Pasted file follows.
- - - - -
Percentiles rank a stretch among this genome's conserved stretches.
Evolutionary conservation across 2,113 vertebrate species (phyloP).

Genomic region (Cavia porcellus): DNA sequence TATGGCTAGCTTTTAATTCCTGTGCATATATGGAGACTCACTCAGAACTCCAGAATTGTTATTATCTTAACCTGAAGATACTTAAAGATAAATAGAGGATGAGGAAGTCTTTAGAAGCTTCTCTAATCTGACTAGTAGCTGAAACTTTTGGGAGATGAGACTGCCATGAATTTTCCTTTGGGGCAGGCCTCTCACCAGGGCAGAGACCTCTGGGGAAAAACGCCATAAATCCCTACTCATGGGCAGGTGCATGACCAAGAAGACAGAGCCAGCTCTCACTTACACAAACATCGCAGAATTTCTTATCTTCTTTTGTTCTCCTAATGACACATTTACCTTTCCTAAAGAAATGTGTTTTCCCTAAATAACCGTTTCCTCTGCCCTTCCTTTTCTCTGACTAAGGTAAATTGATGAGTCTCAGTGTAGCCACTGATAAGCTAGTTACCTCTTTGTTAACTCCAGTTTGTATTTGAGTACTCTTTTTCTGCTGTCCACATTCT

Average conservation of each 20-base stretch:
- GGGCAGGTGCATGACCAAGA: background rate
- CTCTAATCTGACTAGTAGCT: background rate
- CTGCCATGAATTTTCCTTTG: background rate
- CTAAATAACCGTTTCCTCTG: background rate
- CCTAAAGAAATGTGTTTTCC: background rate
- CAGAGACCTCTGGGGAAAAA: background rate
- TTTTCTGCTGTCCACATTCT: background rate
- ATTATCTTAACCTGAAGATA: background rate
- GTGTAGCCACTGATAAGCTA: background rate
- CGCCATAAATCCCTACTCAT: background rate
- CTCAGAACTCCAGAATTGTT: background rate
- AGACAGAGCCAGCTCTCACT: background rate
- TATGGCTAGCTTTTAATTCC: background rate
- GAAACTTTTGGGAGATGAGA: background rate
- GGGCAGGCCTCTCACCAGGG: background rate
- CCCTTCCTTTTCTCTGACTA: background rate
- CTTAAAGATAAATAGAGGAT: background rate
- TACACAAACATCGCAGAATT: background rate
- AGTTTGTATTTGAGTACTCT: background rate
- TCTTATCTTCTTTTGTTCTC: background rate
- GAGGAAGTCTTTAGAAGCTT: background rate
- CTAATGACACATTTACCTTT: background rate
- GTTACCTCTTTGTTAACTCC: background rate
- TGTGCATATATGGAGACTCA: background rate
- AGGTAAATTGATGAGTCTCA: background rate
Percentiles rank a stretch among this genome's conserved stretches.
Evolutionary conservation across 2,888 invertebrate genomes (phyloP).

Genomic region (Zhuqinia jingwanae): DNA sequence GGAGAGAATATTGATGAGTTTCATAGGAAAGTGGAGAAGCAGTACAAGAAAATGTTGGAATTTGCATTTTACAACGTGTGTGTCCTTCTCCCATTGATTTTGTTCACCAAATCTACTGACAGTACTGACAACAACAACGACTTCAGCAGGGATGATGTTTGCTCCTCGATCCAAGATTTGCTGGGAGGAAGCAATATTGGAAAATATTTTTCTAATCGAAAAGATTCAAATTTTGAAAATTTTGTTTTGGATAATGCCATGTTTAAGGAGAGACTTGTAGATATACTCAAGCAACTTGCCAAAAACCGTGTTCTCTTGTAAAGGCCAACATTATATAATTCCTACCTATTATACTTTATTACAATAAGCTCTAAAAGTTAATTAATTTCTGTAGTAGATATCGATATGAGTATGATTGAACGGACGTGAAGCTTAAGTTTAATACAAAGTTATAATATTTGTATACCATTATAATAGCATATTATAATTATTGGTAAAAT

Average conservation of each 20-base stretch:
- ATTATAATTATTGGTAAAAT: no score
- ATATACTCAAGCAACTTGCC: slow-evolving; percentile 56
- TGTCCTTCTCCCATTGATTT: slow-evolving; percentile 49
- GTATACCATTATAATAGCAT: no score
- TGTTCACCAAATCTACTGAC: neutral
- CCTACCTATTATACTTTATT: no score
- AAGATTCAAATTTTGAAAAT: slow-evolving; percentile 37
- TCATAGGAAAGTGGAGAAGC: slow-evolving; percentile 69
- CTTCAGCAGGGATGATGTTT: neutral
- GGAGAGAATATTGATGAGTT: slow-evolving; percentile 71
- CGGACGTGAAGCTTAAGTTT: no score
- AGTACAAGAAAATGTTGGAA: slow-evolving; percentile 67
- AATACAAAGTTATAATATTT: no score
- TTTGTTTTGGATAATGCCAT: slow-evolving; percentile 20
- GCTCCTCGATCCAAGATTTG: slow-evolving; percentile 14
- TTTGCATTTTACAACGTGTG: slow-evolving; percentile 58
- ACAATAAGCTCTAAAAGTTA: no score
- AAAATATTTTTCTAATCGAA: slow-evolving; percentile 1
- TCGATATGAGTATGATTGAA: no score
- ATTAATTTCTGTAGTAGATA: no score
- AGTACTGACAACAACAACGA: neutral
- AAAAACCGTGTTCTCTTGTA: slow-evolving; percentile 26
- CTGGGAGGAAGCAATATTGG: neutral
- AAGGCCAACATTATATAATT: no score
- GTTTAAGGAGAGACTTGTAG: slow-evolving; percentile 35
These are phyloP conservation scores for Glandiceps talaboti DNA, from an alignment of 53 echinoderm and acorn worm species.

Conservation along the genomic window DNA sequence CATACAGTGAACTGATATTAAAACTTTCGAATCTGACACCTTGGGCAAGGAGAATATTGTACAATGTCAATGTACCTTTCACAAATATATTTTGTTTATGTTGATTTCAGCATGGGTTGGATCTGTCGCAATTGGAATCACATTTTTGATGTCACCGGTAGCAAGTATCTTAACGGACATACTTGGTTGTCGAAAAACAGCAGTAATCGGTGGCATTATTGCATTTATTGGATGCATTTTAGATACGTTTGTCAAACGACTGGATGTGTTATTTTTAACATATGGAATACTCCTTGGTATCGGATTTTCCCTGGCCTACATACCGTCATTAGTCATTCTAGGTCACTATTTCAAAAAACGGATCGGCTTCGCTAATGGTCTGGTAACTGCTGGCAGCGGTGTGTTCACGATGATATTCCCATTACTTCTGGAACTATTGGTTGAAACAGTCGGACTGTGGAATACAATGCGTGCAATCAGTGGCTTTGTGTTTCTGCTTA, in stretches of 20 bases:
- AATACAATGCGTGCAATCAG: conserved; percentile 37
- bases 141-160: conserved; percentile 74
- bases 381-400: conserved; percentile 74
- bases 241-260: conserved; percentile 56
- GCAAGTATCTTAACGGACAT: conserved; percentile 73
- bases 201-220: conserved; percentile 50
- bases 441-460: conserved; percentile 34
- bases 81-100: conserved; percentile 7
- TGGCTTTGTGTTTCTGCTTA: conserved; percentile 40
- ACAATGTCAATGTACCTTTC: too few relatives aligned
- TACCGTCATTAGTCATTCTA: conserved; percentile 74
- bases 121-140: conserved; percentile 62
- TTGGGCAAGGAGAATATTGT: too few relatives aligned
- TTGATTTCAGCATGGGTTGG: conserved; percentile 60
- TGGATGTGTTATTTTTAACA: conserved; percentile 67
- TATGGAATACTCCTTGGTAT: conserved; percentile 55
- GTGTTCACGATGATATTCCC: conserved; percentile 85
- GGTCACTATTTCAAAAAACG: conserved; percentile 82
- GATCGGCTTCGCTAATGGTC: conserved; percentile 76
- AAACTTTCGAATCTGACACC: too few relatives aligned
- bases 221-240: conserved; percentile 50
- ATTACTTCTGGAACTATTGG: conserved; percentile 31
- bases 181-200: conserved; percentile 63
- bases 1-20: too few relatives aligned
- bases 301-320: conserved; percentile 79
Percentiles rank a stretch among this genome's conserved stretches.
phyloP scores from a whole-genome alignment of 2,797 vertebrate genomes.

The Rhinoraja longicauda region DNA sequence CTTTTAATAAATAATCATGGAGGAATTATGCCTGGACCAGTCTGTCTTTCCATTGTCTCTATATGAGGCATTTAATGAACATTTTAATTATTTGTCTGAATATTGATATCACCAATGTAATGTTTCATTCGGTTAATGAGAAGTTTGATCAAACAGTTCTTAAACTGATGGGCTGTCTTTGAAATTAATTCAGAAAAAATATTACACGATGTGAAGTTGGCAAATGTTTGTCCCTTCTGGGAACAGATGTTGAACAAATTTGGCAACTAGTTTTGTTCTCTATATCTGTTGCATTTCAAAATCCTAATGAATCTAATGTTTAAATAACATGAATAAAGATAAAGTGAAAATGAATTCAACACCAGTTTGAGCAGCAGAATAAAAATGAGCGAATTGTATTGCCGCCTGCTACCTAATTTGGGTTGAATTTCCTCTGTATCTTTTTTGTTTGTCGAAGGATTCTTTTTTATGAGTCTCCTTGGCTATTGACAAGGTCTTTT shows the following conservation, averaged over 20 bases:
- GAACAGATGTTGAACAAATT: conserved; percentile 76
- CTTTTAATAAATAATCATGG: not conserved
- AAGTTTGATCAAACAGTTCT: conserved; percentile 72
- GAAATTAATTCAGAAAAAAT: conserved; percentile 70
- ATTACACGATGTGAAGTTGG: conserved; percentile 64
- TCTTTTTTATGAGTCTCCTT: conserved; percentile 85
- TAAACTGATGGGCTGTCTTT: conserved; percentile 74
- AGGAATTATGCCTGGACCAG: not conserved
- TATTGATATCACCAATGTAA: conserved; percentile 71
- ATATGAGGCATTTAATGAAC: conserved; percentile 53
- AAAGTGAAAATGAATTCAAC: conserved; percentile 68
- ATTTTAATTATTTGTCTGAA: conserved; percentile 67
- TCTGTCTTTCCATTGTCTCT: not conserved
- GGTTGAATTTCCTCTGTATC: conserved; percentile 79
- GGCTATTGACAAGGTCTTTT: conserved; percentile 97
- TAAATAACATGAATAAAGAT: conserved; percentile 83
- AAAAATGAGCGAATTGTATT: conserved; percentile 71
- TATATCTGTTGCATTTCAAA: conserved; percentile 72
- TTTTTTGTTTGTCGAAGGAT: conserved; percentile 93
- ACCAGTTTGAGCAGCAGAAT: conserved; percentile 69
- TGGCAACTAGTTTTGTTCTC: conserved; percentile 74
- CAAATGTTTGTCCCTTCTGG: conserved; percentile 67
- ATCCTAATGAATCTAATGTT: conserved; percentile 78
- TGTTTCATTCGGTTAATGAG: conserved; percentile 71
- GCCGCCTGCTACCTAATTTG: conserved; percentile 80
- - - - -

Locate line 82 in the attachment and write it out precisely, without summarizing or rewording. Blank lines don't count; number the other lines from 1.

- ATTACTTCTGGAACTATTGG: conserved; percentile 31